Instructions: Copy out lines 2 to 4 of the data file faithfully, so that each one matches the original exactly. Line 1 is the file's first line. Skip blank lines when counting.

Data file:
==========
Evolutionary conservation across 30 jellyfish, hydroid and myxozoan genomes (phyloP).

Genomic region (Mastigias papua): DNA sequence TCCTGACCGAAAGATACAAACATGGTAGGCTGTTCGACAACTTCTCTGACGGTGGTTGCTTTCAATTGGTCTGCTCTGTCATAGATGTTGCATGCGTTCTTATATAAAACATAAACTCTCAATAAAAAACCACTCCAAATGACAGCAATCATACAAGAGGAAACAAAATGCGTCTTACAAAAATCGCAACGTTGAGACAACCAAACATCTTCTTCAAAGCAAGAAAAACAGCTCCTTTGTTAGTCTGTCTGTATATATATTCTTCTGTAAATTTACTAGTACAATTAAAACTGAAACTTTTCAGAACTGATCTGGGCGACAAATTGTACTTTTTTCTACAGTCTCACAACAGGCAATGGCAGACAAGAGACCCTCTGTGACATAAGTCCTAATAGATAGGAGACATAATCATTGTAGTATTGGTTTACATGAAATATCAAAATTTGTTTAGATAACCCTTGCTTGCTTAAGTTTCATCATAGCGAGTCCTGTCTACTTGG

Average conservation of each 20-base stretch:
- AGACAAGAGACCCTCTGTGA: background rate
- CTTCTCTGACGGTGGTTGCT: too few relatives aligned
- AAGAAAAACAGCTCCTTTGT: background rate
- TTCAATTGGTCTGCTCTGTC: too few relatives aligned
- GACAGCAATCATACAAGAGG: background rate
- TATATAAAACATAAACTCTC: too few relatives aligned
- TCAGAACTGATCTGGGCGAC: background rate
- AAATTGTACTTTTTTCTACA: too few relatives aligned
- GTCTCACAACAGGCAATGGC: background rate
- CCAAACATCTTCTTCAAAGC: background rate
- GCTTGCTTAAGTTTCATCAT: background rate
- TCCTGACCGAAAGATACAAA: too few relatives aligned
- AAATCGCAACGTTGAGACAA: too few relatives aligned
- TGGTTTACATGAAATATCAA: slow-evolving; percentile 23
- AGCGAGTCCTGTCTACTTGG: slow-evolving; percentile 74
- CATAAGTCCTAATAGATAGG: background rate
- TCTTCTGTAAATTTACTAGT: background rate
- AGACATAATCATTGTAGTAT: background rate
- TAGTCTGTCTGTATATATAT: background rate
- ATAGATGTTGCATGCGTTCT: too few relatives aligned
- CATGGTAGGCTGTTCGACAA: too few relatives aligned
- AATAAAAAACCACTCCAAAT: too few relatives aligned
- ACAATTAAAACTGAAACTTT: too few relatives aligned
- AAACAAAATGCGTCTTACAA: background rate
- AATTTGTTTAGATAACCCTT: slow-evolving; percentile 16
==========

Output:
Genomic region (Mastigias papua): DNA sequence TCCTGACCGAAAGATACAAACATGGTAGGCTGTTCGACAACTTCTCTGACGGTGGTTGCTTTCAATTGGTCTGCTCTGTCATAGATGTTGCATGCGTTCTTATATAAAACATAAACTCTCAATAAAAAACCACTCCAAATGACAGCAATCATACAAGAGGAAACAAAATGCGTCTTACAAAAATCGCAACGTTGAGACAACCAAACATCTTCTTCAAAGCAAGAAAAACAGCTCCTTTGTTAGTCTGTCTGTATATATATTCTTCTGTAAATTTACTAGTACAATTAAAACTGAAACTTTTCAGAACTGATCTGGGCGACAAATTGTACTTTTTTCTACAGTCTCACAACAGGCAATGGCAGACAAGAGACCCTCTGTGACATAAGTCCTAATAGATAGGAGACATAATCATTGTAGTATTGGTTTACATGAAATATCAAAATTTGTTTAGATAACCCTTGCTTGCTTAAGTTTCATCATAGCGAGTCCTGTCTACTTGG

Average conservation of each 20-base stretch:
- AGACAAGAGACCCTCTGTGA: background rate